A new report from the Institute for Public Policy Research, IPPR, suggests that the UK Home Office could be targeting non-existent international students in an effort to reduce net migration.
According to the report, the government is looking toward “highly questionable data” that states international students who remain the country after completing their schooling account for the majority of net migration. In addition, the IPPR states that while ministers say around 90,000 non-EU students stay in the country after completing their course of study, other sources suggest that number is actually much lower, writes Ellie Bothwell for Times Higher Education.
Home Office visa figures show close to 40,000 non-EU students who arrived in the country using a student visa are still in the country five years later. The Annual Population Survey found similar results, with between 30,000 and 40,000 non-EU immigrants originally arriving in the country as students five years before. The Higher Education Statistics Agency’s Destination of Leavers from Higher Education Survey note that 75% of non-EU students who have found employment six months after graduation were working outside the UK.
“While each of these data sources measures slightly different things and has its own methodological limitations, the large discrepancy between the other sources’ figures and that of the IPS suggests that the latter’s 90,000 figure is not reliable enough to be used as a guide for policy,” the IPPR said.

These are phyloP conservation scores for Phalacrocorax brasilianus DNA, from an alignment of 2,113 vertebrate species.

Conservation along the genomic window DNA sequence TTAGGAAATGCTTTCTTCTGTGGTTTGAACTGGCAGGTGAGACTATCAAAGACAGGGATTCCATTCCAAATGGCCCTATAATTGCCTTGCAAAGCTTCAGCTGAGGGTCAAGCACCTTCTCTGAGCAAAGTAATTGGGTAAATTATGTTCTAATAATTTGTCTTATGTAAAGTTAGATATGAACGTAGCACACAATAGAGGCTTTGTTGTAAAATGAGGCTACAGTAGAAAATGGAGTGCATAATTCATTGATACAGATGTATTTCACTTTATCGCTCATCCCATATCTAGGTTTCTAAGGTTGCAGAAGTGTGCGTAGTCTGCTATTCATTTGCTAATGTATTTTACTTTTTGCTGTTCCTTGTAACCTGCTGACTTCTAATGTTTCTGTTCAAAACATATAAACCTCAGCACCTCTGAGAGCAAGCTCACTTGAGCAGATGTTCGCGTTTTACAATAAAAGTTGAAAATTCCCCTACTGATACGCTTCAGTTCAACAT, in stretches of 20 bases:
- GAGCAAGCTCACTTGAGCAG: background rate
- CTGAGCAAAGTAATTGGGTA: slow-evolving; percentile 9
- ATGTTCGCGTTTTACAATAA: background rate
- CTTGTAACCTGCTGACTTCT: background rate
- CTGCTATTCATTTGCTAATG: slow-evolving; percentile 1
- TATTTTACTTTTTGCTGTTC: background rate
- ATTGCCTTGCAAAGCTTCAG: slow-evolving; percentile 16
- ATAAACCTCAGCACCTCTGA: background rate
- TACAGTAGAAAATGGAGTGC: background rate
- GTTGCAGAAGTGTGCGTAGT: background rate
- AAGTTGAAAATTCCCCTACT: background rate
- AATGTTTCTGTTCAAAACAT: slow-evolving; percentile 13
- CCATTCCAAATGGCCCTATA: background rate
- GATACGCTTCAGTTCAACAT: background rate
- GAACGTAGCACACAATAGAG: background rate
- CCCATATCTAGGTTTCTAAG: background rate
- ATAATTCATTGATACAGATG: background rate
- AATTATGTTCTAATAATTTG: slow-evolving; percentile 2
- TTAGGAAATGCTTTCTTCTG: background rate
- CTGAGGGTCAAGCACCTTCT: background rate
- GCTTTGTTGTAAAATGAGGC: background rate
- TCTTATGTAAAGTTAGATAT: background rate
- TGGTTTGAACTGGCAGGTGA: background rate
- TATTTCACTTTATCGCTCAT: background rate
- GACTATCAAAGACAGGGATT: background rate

Meanwhile, the number of international students entering the UK have continued to drop over the last six years, while the number enrolling in UK higher education institutions has plateaued, reports Judith Burns for the BBC.
Marley Morris, a research fellow at IPPR, believes the numbers are dropping as a result of efforts made by the government to decrease net migration to the tens of thousands. “Our research suggests that many of the students they are targeting may be phantom students who are no longer in the country.”
Morris went on to suggest that after the Brexit vote, the government should be putting more effort into investing in the UK. Calling the current policy “self-destructive,” he said that it is causing potential international students to shy away from studying in the UK, causing the country to lose out on billions of pounds.
The report, “Destination Education: Reforming migration policy on international students to grow the UK’s vital education exports,” suggests that because the government is using unreliable information, measures have been taken that have caused damage to the reputation of the UK among international students. These measures include doing away with the post-study work visa.
The report recommends that students should not be included in net migration figures and that the UK should adopt a 10-year plan in an effort to increase its international education sector in a similar fashion to how Australia has proceeded. It continues to say that the plan could be lead by a new minister for international education and could include a reintroduction of the post-study work visa for STEM and nursing graduates. Doing so would allow students with a visa to apply for a graduate job, with no salary threshold, for up to 12 months after graduation.